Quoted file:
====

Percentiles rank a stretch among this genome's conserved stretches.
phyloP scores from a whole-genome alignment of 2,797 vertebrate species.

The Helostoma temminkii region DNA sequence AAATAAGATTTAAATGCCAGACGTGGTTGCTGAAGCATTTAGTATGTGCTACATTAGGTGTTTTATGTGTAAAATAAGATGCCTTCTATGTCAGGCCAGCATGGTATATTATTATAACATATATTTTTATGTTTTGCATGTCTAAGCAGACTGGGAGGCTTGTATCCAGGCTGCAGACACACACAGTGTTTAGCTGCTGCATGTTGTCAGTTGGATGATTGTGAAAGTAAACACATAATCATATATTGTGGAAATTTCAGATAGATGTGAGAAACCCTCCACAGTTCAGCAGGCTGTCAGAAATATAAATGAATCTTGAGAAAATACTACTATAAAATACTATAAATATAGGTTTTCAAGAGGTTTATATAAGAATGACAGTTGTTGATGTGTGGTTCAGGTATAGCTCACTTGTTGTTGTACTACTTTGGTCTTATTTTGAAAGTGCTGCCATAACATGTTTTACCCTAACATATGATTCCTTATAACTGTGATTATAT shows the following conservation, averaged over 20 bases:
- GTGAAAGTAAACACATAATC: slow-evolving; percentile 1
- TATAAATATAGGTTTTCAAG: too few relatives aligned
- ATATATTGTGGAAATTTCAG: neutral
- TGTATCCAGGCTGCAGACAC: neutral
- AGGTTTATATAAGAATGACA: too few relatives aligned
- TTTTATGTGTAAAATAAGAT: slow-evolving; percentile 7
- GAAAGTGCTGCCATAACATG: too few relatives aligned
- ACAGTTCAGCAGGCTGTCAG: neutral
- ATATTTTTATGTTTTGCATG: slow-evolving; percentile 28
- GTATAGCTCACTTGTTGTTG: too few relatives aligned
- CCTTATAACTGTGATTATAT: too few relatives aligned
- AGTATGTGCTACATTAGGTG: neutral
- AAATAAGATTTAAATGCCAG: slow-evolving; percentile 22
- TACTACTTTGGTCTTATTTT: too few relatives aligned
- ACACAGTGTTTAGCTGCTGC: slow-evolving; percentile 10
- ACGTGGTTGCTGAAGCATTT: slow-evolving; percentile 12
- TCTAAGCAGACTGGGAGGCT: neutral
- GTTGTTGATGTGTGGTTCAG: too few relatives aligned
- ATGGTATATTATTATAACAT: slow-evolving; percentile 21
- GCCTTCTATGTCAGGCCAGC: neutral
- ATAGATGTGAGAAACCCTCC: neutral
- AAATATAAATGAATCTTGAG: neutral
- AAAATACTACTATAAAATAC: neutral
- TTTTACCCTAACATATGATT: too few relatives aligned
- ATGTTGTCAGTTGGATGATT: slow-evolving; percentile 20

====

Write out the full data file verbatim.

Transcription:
Percentiles rank a stretch among this genome's conserved stretches.
phyloP scores from a whole-genome alignment of 2,797 vertebrate species.

The Helostoma temminkii region DNA sequence AAATAAGATTTAAATGCCAGACGTGGTTGCTGAAGCATTTAGTATGTGCTACATTAGGTGTTTTATGTGTAAAATAAGATGCCTTCTATGTCAGGCCAGCATGGTATATTATTATAACATATATTTTTATGTTTTGCATGTCTAAGCAGACTGGGAGGCTTGTATCCAGGCTGCAGACACACACAGTGTTTAGCTGCTGCATGTTGTCAGTTGGATGATTGTGAAAGTAAACACATAATCATATATTGTGGAAATTTCAGATAGATGTGAGAAACCCTCCACAGTTCAGCAGGCTGTCAGAAATATAAATGAATCTTGAGAAAATACTACTATAAAATACTATAAATATAGGTTTTCAAGAGGTTTATATAAGAATGACAGTTGTTGATGTGTGGTTCAGGTATAGCTCACTTGTTGTTGTACTACTTTGGTCTTATTTTGAAAGTGCTGCCATAACATGTTTTACCCTAACATATGATTCCTTATAACTGTGATTATAT shows the following conservation, averaged over 20 bases:
- GTGAAAGTAAACACATAATC: slow-evolving; percentile 1
- TATAAATATAGGTTTTCAAG: too few relatives aligned
- ATATATTGTGGAAATTTCAG: neutral
- TGTATCCAGGCTGCAGACAC: neutral
- AGGTTTATATAAGAATGACA: too few relatives aligned
- TTTTATGTGTAAAATAAGAT: slow-evolving; percentile 7
- GAAAGTGCTGCCATAACATG: too few relatives aligned
- ACAGTTCAGCAGGCTGTCAG: neutral
- ATATTTTTATGTTTTGCATG: slow-evolving; percentile 28
- GTATAGCTCACTTGTTGTTG: too few relatives aligned
- CCTTATAACTGTGATTATAT: too few relatives aligned
- AGTATGTGCTACATTAGGTG: neutral
- AAATAAGATTTAAATGCCAG: slow-evolving; percentile 22
- TACTACTTTGGTCTTATTTT: too few relatives aligned
- ACACAGTGTTTAGCTGCTGC: slow-evolving; percentile 10
- ACGTGGTTGCTGAAGCATTT: slow-evolving; percentile 12
- TCTAAGCAGACTGGGAGGCT: neutral
- GTTGTTGATGTGTGGTTCAG: too few relatives aligned
- ATGGTATATTATTATAACAT: slow-evolving; percentile 21
- GCCTTCTATGTCAGGCCAGC: neutral
- ATAGATGTGAGAAACCCTCC: neutral
- AAATATAAATGAATCTTGAG: neutral
- AAAATACTACTATAAAATAC: neutral
- TTTTACCCTAACATATGATT: too few relatives aligned
- ATGTTGTCAGTTGGATGATT: slow-evolving; percentile 20